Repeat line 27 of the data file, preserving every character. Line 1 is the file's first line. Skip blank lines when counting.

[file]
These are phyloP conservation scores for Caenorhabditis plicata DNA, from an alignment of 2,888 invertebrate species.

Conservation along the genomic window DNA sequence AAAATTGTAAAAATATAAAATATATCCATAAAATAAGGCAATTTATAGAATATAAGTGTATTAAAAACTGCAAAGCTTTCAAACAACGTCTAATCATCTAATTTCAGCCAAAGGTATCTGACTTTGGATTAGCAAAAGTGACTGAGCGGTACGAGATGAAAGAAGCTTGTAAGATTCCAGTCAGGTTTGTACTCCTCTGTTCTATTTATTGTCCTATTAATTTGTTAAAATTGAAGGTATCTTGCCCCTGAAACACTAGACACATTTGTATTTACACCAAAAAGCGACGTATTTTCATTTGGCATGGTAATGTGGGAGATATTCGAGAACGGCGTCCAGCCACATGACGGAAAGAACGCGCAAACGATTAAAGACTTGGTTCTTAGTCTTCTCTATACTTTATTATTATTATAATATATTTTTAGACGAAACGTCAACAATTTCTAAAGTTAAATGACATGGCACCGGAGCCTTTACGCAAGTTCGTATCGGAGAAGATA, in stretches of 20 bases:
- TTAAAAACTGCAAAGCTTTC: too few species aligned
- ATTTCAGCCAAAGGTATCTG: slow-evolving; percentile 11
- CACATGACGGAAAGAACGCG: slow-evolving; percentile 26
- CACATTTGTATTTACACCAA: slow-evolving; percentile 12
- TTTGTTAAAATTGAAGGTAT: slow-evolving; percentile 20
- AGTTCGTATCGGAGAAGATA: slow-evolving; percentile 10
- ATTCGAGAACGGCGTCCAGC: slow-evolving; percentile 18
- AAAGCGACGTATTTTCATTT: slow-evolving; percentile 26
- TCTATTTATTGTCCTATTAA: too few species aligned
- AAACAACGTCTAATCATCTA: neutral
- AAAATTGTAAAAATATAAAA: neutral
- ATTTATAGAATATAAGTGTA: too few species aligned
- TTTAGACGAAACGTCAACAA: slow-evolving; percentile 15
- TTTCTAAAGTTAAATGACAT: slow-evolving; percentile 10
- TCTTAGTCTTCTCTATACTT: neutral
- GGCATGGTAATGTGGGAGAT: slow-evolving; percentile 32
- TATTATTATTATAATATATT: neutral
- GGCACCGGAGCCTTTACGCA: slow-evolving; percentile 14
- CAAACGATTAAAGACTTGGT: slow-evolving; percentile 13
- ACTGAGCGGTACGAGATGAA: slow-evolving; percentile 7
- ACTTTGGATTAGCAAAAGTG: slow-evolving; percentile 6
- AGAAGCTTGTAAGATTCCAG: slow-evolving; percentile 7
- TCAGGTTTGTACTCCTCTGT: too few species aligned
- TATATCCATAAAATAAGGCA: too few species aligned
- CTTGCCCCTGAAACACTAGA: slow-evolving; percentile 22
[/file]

- CTTGCCCCTGAAACACTAGA: slow-evolving; percentile 22